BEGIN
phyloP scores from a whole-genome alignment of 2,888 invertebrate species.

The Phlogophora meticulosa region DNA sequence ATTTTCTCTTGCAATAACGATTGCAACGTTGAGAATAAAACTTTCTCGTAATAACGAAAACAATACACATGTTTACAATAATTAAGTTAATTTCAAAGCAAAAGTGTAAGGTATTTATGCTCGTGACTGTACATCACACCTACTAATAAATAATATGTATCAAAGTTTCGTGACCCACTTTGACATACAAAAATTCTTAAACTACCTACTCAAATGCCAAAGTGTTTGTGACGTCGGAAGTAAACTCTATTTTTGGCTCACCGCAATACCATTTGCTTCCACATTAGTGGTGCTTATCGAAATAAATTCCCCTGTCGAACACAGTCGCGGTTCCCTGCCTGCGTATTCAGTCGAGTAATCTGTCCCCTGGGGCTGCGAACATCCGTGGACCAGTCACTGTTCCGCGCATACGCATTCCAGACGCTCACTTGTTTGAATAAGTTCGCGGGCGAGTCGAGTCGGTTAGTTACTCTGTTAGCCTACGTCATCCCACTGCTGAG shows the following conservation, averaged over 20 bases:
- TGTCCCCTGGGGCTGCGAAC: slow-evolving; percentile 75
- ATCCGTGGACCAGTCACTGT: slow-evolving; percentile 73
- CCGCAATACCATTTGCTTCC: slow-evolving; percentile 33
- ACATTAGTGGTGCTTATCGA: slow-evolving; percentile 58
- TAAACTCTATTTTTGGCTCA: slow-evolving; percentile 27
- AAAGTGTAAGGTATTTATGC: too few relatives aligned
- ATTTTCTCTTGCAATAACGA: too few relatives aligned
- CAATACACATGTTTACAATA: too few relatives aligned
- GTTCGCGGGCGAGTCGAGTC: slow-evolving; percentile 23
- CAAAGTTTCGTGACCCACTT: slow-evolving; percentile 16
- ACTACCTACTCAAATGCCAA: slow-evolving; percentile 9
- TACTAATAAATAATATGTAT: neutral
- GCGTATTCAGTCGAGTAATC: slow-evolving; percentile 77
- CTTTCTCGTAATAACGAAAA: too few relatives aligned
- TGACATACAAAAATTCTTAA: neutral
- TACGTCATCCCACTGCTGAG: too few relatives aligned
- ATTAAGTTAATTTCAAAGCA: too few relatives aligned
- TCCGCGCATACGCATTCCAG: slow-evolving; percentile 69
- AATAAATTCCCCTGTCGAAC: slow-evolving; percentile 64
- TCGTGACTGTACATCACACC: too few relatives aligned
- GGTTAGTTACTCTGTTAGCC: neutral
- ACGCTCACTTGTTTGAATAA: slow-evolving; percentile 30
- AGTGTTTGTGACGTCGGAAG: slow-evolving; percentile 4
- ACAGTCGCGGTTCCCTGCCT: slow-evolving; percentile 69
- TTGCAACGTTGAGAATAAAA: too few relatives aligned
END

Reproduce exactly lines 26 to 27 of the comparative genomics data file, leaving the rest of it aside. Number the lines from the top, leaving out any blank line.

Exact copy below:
- ACAGTCGCGGTTCCCTGCCT: slow-evolving; percentile 69
- TTGCAACGTTGAGAATAAAA: too few relatives aligned